I will explain what I mean by "counter-cultural" with two sets of lists, one dealing with midwives, women, and birthing, and the other dealing with God and religion.

List #1: It is countercultural in how it portrays midwives, women, and the birthing experience:
  1. It shows that babies can be born safely at home, with normal people both attending the birth (the midwives) and doing the birthing (the mothers).
  2. It shows that midwifery is a legitimate medical practice, wherein the practitioners utilize both modern medicine and time-tested techniques unique to the field (and not a mystical dark art performed by guru-like patchouli smelling caravan travelling hippie women—even though there have been a few of those around throughout the years).   [As an aside, it is fascinating to me that midwifery is portrayed as safe and legitimate in the 1950’s when modern medicine was only beginning to kick into full gear.  Think about it: if babies can be delivered safely at home in the poorest section of London in the 1950’s, consider how safe home-birth is in the 21st  century, with all the new knowledge, equipment, and medicine at a modern midwife’s disposal! No seriously, really think about that.]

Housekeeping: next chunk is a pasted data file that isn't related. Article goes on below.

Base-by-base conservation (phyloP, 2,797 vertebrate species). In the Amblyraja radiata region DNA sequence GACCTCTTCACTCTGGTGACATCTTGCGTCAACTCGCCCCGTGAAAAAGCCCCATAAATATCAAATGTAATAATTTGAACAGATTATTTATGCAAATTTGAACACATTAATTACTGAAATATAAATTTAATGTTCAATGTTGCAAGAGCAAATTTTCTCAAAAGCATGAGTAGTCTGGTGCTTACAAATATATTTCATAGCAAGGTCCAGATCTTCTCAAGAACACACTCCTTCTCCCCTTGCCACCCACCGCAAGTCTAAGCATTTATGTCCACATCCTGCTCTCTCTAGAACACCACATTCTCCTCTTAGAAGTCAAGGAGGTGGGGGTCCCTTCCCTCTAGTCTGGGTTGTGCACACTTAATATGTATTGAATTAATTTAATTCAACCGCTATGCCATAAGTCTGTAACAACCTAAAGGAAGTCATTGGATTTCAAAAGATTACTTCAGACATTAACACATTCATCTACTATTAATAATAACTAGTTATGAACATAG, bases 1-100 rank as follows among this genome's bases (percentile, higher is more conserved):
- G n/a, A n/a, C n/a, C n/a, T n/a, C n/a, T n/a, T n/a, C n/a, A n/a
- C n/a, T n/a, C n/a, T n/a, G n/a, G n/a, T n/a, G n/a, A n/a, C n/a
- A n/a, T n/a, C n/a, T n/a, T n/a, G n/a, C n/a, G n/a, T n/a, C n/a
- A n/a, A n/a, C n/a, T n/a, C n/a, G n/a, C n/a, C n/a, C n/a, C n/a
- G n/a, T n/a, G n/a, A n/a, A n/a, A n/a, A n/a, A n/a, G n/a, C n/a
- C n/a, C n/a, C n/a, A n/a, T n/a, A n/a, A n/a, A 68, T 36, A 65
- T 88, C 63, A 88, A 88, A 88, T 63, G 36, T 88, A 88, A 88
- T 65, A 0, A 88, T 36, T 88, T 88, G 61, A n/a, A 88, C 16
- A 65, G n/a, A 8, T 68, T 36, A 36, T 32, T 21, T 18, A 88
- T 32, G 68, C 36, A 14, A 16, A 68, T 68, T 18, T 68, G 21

3. It takes an entirely negative view of abortion (at least so far).  A midwife’s call is to bring lives into the world, so they tend to have a natural revulsion to the waste or the destruction of human life.  So, when the subject of abortion was brought up within the plot of the show the characters showed the utmost horror and disgust, as that act to them demonstrated a total disregard for the gift of life (and not just because a backdoor abortion performed in the 1950’s was a completely unsafe procedure).